The extramarital dating site has the tagline: “Life is short – Have an affair” and apparently has around 37 million members. It was hacked by a bunch of people calling themselves the Impact Team, and they also got stuck into another pair of sites owned by the same company – Cougar Life and Established Men.

The hackers say that they’ve got complete access to the databases, including financial records and all manner of stuff. For now, Impact Team have released 40MB of data, including credit card details, and are hanging onto the rest for, you can only assume, a special occasion.

And why is this happening? Well, you might think that these hackers don’t like people having affairs. When they released the initial batch of data, they also put out a manifesto, saying that the rest of the info will be leaked if Ashley Madison and Established Men aren’t permanently closed.

It says: “Avid Life Media has been instructed to take Ashley Madison and Established Men offline permanently in all forms, or we will release all customer records, including profiles with all the customers’ secret sexual fantasies and matching credit card transactions, real names and addresses, and employee documents and emails. The other websites may stay online.”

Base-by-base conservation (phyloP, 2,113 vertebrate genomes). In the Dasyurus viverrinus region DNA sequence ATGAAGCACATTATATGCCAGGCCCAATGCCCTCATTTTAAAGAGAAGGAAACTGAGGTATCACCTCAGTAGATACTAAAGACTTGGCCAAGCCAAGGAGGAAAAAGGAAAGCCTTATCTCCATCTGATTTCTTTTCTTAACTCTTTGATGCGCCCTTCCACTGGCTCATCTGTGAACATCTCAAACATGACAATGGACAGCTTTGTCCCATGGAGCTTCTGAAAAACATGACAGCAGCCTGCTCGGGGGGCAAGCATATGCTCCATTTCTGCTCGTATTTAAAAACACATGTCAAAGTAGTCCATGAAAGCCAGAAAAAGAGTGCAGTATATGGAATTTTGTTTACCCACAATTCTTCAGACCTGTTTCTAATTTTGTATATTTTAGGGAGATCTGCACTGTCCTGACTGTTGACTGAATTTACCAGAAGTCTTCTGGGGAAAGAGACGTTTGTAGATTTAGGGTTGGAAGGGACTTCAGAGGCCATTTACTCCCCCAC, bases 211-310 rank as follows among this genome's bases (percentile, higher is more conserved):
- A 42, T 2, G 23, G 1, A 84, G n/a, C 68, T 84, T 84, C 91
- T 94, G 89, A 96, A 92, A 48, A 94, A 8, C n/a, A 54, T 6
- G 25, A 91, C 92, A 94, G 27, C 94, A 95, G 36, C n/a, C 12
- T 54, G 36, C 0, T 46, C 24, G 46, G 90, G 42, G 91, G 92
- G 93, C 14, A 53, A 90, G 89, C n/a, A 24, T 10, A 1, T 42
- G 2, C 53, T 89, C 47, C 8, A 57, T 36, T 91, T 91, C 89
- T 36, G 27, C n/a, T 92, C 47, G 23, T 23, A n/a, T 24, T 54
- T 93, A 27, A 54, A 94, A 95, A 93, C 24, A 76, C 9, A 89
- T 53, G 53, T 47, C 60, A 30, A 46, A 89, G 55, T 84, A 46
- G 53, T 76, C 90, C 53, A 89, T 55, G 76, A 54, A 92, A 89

The thing that sticks in the craw of the hackers, is that Ashley Madison charges users £15 to carry out a “full delete” of information, should they decide to leave the site.

They add: “Users almost always pay with credit card; their purchase details are not removed as promised, and include real name and address, which is of course the most important information the users want removed.”

Avid Life Media think they know who is behind the hack, and Noel Biderman said: “We’re on the doorstep of [confirming] who we believe is the culprit, and unfortunately that may have triggered this mass publication.” He added: “I’ve got their profile right in front of me, all their work credentials. It was definitely a person here that was not an employee but certainly had touched our technical services.”

Is ‘touched our technical services’ a euphemism or something?

Meanwhile, parent company ALM said: “We apologise for this unprovoked and criminal intrusion into our customers’ information. The current business world has proven to be one in which no company’s online assets are safe from cyber-vandalism, with Avid Life Media being only the latest among many companies to have been attacked, despite investing in the latest privacy and security technologies.”

“At this time, we have been able to secure our sites, and close the unauthorised access points. We are working with law enforcement agencies, which are investigating this criminal act. Any and all parties responsible for this act of cyber–terrorism will be held responsible.”